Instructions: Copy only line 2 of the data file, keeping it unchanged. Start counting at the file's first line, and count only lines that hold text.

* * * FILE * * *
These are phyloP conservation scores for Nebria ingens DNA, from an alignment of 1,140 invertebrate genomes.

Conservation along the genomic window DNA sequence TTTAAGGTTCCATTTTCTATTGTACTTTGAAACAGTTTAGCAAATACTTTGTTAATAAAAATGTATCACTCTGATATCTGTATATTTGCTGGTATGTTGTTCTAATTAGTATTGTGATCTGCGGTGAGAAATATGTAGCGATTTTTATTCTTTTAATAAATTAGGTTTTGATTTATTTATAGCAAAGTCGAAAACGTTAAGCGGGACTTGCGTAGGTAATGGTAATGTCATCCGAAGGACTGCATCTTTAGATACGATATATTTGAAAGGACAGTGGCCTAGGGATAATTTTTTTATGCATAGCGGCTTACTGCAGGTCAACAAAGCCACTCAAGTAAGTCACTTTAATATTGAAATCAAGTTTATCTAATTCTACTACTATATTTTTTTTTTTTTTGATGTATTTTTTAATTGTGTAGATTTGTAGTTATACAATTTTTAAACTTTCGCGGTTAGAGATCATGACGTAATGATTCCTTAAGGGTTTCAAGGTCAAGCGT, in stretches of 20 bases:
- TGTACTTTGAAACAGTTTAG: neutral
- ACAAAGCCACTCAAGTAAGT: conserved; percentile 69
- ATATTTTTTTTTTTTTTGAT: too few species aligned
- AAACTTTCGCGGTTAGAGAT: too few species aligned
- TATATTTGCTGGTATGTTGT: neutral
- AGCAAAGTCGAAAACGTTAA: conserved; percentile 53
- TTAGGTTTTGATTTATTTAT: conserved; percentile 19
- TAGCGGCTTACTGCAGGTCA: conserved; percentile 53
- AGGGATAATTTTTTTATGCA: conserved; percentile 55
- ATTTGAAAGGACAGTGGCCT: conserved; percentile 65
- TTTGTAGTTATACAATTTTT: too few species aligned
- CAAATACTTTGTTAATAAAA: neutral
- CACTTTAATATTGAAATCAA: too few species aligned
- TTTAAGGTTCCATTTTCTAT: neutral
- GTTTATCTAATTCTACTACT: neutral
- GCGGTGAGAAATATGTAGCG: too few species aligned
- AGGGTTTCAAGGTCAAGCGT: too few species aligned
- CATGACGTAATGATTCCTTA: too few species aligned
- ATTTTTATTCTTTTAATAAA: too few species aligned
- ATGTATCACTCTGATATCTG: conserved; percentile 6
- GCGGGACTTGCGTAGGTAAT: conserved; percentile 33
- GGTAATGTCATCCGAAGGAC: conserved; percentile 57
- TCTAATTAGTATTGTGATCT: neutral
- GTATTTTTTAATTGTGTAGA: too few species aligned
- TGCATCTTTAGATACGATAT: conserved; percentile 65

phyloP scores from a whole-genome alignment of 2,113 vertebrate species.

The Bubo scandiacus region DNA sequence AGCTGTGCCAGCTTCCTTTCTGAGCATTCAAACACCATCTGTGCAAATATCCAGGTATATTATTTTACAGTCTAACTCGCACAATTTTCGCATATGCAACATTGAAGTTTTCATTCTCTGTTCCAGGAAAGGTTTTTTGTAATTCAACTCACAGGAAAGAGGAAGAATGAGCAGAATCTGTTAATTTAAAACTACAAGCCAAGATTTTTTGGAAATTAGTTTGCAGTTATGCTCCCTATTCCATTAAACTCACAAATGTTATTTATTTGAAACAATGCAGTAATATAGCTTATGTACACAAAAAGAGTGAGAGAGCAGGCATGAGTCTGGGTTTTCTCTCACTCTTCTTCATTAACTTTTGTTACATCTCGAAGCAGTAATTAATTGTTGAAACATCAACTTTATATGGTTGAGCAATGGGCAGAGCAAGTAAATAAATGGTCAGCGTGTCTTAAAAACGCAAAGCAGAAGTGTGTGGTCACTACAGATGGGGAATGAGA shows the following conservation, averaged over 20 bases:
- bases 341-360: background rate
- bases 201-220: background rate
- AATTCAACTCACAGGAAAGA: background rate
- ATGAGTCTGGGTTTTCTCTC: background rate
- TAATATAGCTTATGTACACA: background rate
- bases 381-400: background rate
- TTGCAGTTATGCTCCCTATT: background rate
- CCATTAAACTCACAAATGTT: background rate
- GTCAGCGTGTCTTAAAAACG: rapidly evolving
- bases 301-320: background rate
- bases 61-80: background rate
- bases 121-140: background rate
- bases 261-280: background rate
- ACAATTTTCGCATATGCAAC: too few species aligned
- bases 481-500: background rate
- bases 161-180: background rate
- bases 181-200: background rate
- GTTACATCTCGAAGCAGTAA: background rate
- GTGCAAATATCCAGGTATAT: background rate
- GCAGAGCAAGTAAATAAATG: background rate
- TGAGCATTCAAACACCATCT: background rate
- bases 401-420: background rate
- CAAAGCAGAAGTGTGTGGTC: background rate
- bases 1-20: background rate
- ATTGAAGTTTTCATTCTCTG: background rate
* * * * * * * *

Conservation along the genomic window DNA sequence TTTAAGGTTCCATTTTCTATTGTACTTTGAAACAGTTTAGCAAATACTTTGTTAATAAAAATGTATCACTCTGATATCTGTATATTTGCTGGTATGTTGTTCTAATTAGTATTGTGATCTGCGGTGAGAAATATGTAGCGATTTTTATTCTTTTAATAAATTAGGTTTTGATTTATTTATAGCAAAGTCGAAAACGTTAAGCGGGACTTGCGTAGGTAATGGTAATGTCATCCGAAGGACTGCATCTTTAGATACGATATATTTGAAAGGACAGTGGCCTAGGGATAATTTTTTTATGCATAGCGGCTTACTGCAGGTCAACAAAGCCACTCAAGTAAGTCACTTTAATATTGAAATCAAGTTTATCTAATTCTACTACTATATTTTTTTTTTTTTTGATGTATTTTTTAATTGTGTAGATTTGTAGTTATACAATTTTTAAACTTTCGCGGTTAGAGATCATGACGTAATGATTCCTTAAGGGTTTCAAGGTCAAGCGT, in stretches of 20 bases: